Vaccination is essential for the health of your dog. Vaccinations guard them against a variety of diseases and infections. It's best to  start getting their shots as early as possible. Newborn dogs still have a weakened immune system and they need vaccinations and booster doses as the months go by to help avoid diseases.

Senior dogs also require an immune system boost to stay healthy as they age. Veterinarians stress that prevention is always better than cure. Maintaining vaccination schedules for your pet is one of the best ways to keep them protected.

It prevents disease

Vaccines help protect your dog from a variety of extremely dangerous and infectious diseases.  Although mothers give their newborn pups some immunity through the colostrum in their milk, this immunity only lasts for a short time. The best way to guarantee a long and happy life for your dog is to help supply immunity by vaccinating them against common illnesses.

Here are four common diseases that vaccinations fight against.

Canine distemper

Canine Distemper is an extremely infectious disease and is transmitted through discharges from the nose and eyes of infected dogs. Lethargy, fever, coughing, diarrhoea, and vomiting are common symptoms. In the final stages, neurological signs including convulsions and paralysis may appear.

Canine distemper is extremely difficult to cure and sometimes deadly, and your greatest line of defence against it is vaccination. Even if your dog recovers from the disease, several body parts, including the neurological system, are often permanently damaged.

Canine hepatitis

Canine Adenovirus Type I, which causes infectious canine hepatitis, spreads among dogs by contact with fluids like saliva, contaminated urine, or faeces. A variety of clinical signs are associated with canine hepatitis including liver failure, eye damage; this disease can either be mild or severe.

Canine parvovirus

Canine parvovirus is a debilitating and extremely infectious disease transmitted through infected faeces. Puppies and older, unvaccinated dogs are at most risk. The virus itself is extremely resilient and may survive for several months in the atmosphere.

Fever, sluggishness, vomiting, and bloody diarrhoea are all symptoms of canine parvovirus. The only effective way to protect against this potentially lethal illness is vaccination.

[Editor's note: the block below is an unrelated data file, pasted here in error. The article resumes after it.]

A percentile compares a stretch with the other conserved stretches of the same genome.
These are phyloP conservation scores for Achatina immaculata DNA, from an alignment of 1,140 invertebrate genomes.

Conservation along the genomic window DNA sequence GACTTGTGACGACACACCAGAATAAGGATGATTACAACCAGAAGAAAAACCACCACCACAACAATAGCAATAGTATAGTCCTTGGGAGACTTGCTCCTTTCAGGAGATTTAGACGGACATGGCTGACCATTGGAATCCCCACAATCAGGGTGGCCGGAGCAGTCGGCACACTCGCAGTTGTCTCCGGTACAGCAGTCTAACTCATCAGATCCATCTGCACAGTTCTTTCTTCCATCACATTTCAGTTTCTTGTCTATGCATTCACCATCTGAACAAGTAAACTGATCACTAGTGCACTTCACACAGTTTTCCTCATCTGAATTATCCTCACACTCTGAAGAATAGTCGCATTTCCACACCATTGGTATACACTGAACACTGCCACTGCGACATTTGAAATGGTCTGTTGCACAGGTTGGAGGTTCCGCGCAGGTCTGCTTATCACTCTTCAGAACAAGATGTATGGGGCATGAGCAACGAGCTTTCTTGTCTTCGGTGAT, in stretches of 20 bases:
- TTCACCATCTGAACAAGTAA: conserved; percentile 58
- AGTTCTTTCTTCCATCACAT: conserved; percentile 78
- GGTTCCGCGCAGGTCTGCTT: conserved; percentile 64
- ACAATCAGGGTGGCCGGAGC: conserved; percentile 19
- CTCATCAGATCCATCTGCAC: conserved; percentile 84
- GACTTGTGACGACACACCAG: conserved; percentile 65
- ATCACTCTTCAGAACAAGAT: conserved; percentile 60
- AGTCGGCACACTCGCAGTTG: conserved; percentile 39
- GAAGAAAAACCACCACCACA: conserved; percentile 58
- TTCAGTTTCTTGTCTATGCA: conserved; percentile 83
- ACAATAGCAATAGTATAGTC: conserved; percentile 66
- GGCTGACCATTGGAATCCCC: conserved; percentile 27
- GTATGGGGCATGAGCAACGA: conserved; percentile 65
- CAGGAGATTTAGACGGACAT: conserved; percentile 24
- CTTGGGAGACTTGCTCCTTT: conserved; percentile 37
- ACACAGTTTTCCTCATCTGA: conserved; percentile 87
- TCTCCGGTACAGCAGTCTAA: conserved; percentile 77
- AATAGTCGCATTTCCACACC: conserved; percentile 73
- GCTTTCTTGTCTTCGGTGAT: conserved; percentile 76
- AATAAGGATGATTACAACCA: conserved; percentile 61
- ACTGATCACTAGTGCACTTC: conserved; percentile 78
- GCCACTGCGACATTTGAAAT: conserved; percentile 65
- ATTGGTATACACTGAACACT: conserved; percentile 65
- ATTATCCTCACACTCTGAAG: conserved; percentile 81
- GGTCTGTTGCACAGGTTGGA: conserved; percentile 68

Kennel cough

The term "kennel cough" is used to refer to a number of bacteria and viruses, such as Bordetella Bronchiseptica, Canine Parainfluenza virus, and Canine Adenovirus Type II, which cause respiratory problems in dogs.

Kennel Cough is characterised by a dry hacking cough that can last weeks and is brought on by airborne transmission of the pathogenic bacteria and viruses. All dogs should have the vaccine as it's a very contagious disease that, in some pets, can progress to deadly pneumonia.

Protects your family’s health

Vaccinations protect your dog against infectious diseases, and when they’re protected, they are less likely to spread any virus in your home, guaranteeing your entire family’s health too!

Vaccinations for dogs are recommended by veterinary health professionals in order to safeguard the dog's human caretakers. Pet vaccinations help avoid zoonotic diseases like rabies and leptospirosis that may be transmitted from animals to people. 

These are essential if you have family members who are immunocompromised, such as young children, the elderly, or those who have chronic illnesses.

Protects other pets

Several dog diseases are contagious– Canine influenza, kennel cough, and parvovirus are all contagious to other dogs.

Regular vaccinations are advised by veterinarians since they protect not only you but also other dogs  in your home as well as your neighbourhood. Your dog won't spread any infections to other dogs  if they're vaccinated. 

You're sure that no other dogs  will become sick if a bite happens, too. Unvaccinated dogs can be a serious liability.

Required for travelling 

When travelling with your dog internationally, general vaccines are required, and one of the key prerequisites for pet travel overseas is an up-to-date vaccination record. While Australia is a rabies-free country, other countries require vaccinations for your dog, and vice versa if your dog comes from other countries. Travel is also when your dog might need rabies and leptospirosis vaccines.

Bonus: More savings on immunizations than expensive treatments

Veterinarians advised that if you regularly vaccinate your dog, you'll spend less on overall pet healthcare. Vaccinations protect your dog and prevent them from getting sick, thus, you can worry less about them getting sick and the expensive treatments needed. 

After all, prevention is more inexpensive than cure.